Letters From Iwo Jima: A Review

War movies often highlight the futility of war as a side dish to more palatable themes of glory, heroism, nationalism, and of course action. Letters from Iwo Jima, however, delves deeper than its brethren. This film focuses on the experiences of Japanese soldiers leading up to and throughout an allied assault on the island of Iwo Jima. A few mainstream films of late have found Japanese history fertile ground and portray snapshots of Japanese culture and history – The Last Samurai and Memoirs of a Geisha come to mind. The soldier’s experiences in Letters from Iwo Jima offer another perspective and provide a telling account of the cultural pressures Japanese troops faced in that era.

It is easy to get sidetracked by the messages this powerful piece of cinema presents. This is a beautiful film which is quite an achievement considering the desolate surrounds of the Iwa Jima island. The choice to avoid colour for much of the film adds weight and mood to the circumstances and highlights the stark existence of the final days these soldiers lead.

Viewers follow two soldiers in particular; a man of rank General Tadamichi Kuribayashi played by Ken Watanabe and the second a ‘commoner’ Saigo played by Kazunari Ninomiya. You won’t really see Americans in this movie outside of memory sojourns and a couple of brief scenes toward the end of the film. This lack of American presence or perspective is what makes this film account startling in its believability. I found myself studying the American troops, when they did appear, with intent curiosity to observe how the ‘enemy’ would behave. This immersion, after all, is exactly what we get in other war movies - only usually from an allied perspective. The decision by Eastwood to focus on the Japanese perspective is a brave move. The Japanese suffered more than just a military defeat in WW2 but in the annals of History as well. They have a barbarous reputation stemming from this conflict that ranges from Kamikaze attacks to POW camp atrocities. Eastwood’s film moves to add perspective to what History and propaganda often serve up for us.

Don’t get me wrong, Letters from Iwo Jima does not attempt to put Japanese culture up on a pedestal. In fact the film hands viewers the opportunity to see that the Japanese were just as human as the Americans, both for better and for worse. This is what makes Letters from Iwo Jima more than just a war movie. The film’s themes range from war and class through to racism and cultural ignorance. Eastwood strives to break down the cultural stereotypes many of us perceive to be truths and reminds us that we are all human regardless of the side we fight for. Eastwood serves up these reminders in spades.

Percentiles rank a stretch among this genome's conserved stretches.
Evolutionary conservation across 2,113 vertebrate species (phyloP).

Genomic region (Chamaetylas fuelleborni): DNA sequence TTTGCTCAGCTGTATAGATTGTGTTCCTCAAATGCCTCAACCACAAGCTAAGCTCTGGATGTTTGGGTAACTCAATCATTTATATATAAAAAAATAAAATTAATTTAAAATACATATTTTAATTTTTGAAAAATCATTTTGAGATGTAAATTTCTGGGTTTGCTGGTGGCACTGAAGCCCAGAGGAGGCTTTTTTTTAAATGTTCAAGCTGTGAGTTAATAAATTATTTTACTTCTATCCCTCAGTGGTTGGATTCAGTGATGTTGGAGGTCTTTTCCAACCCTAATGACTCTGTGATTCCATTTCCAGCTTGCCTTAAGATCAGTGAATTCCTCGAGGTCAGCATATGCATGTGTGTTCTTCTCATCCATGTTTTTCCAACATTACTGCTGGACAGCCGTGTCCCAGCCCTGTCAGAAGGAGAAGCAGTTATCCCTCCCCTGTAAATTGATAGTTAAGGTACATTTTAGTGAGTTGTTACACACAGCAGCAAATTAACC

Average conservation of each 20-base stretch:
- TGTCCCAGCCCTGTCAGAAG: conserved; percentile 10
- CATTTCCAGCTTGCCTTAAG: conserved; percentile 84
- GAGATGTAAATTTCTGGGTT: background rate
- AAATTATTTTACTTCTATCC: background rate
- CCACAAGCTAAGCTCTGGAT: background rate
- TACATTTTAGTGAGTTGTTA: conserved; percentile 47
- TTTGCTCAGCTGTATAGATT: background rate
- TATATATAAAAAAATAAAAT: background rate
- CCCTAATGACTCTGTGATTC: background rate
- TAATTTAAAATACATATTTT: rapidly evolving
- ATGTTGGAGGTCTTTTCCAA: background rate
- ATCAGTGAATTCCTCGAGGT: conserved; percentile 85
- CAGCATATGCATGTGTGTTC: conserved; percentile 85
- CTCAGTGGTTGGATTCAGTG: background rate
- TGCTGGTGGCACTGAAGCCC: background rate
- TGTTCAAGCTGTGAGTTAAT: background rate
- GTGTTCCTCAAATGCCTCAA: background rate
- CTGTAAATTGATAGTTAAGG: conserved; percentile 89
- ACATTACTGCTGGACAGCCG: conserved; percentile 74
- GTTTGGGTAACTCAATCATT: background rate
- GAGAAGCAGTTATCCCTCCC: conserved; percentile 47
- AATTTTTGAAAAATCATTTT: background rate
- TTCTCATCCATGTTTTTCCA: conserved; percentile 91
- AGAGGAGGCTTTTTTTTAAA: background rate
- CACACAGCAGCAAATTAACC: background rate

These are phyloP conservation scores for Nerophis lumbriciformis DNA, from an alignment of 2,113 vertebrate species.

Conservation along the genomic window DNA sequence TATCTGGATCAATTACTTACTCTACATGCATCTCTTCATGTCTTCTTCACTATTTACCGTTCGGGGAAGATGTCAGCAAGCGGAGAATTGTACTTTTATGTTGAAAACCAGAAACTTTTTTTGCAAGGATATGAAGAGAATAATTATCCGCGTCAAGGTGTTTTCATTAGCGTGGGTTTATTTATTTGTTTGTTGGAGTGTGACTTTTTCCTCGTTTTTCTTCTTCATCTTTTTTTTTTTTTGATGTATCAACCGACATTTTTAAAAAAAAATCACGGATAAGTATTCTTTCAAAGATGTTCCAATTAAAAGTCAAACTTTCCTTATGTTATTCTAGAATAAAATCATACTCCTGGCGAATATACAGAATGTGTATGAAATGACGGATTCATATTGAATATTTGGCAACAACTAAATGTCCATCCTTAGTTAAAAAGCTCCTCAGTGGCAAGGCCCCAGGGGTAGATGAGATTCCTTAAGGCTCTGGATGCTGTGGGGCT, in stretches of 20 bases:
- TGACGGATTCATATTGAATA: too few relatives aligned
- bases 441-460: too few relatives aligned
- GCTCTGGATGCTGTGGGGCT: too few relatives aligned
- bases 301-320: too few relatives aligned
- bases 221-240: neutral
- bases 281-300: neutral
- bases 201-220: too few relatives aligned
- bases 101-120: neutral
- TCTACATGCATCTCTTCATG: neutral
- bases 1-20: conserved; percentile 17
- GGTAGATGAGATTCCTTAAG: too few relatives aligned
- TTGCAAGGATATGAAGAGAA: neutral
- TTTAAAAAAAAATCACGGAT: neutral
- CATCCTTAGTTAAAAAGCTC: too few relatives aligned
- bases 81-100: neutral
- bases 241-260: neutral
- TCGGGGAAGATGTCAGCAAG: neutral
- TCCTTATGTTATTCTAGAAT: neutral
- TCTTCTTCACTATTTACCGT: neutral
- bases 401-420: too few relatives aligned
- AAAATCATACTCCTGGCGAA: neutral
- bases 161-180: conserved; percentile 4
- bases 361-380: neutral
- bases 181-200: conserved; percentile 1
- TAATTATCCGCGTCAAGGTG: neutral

The Japanese soldiers in Letters from Iwo Jima initially discuss their enemy and brag of impending victory before the allied onslaught. Then as the battle closes on them and they suffer heavy losses, their predicament dawns on them. In the face of defeat many attempt Seppuku, ritual suicide, to retain honour in preference to surrender or dishonourable death in the hands of the enemy. Others choose to fight on and are judged adversely for their choice by many of their peers. Simply, the viewer is shown how ordinary men react when they confront the same demons generations of soldiers, the world over, have endured when they stared death in the face. We see the soldiers learn that there are no answers, just as there are no answers in life. Eastwood shows Saigo, General Tadamichi and their fellow soldiers struggle with their perceptions of what loyalty, honour, bravery and courage are. They question how an honourable Japanese soldier should die. The result is ugly and tragic but Eastwood helps us learn from this. We learn, of course, that war is futile but also that to cast a net over the Japanese nationality and its cultural sensibilities would be ignorant.

This film is a message to all of us that, for all the differences we perceive in each other, we are all really the same. As gruesome and sobering as war is, it is ironic that war itself is what it sometimes takes for nations to realise this truth. The last stanza of Kenneth Slessor’s poem Beach Burial sums up this very notion.

Dead seamen, gone in search of the same landfall,
Whether as enemies they fought,
Or fought with us, or neither; the sand joins them together,
Enlisted on the other front.

More war movies should be like this.